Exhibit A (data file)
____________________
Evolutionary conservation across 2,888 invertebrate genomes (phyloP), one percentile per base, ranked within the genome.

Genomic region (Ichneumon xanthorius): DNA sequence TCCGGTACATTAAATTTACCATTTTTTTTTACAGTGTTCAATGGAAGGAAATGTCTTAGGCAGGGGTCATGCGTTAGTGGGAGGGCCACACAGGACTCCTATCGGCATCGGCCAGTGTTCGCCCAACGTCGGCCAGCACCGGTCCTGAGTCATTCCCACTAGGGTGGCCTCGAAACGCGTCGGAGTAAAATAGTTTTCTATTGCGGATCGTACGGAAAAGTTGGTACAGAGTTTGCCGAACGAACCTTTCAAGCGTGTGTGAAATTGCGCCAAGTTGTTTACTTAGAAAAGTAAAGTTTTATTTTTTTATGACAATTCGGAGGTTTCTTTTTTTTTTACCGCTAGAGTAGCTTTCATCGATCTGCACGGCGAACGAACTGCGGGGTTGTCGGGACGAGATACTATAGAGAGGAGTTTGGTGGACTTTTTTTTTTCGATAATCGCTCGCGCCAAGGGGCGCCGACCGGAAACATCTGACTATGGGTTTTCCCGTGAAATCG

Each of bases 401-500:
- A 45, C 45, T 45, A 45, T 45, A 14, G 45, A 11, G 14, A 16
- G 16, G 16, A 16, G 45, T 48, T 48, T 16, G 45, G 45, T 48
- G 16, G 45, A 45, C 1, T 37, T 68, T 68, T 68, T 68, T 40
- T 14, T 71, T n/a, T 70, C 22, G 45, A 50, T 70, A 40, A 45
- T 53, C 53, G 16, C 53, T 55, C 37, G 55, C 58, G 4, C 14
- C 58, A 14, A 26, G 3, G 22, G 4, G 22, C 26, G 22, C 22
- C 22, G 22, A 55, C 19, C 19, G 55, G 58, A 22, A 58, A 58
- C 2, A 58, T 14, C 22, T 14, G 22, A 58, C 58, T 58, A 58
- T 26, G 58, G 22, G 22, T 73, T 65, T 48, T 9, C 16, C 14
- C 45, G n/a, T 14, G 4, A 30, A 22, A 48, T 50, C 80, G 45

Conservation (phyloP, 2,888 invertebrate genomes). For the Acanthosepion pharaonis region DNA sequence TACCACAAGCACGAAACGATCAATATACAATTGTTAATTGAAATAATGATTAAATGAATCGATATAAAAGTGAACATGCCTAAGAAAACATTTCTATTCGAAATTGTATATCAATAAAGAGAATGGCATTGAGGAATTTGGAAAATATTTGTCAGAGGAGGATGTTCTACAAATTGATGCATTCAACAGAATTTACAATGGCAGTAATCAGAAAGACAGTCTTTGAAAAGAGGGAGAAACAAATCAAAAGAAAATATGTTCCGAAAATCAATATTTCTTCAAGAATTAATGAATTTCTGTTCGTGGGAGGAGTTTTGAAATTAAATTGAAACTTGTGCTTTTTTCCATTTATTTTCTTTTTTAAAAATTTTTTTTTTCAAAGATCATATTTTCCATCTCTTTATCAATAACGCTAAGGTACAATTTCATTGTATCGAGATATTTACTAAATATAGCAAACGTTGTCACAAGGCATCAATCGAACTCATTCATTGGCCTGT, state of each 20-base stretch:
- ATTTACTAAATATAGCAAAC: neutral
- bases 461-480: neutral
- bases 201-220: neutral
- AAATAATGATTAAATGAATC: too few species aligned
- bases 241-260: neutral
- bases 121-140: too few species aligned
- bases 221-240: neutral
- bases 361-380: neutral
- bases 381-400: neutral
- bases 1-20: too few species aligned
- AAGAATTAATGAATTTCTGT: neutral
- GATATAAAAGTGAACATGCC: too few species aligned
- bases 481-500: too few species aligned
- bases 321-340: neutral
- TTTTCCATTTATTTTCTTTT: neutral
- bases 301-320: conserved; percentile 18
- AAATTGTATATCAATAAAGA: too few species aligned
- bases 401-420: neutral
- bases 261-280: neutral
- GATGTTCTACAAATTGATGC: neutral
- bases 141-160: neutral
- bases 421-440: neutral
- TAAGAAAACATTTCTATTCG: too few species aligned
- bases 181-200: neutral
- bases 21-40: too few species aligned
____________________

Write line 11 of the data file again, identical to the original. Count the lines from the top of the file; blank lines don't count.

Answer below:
- C 2, A 58, T 14, C 22, T 14, G 22, A 58, C 58, T 58, A 58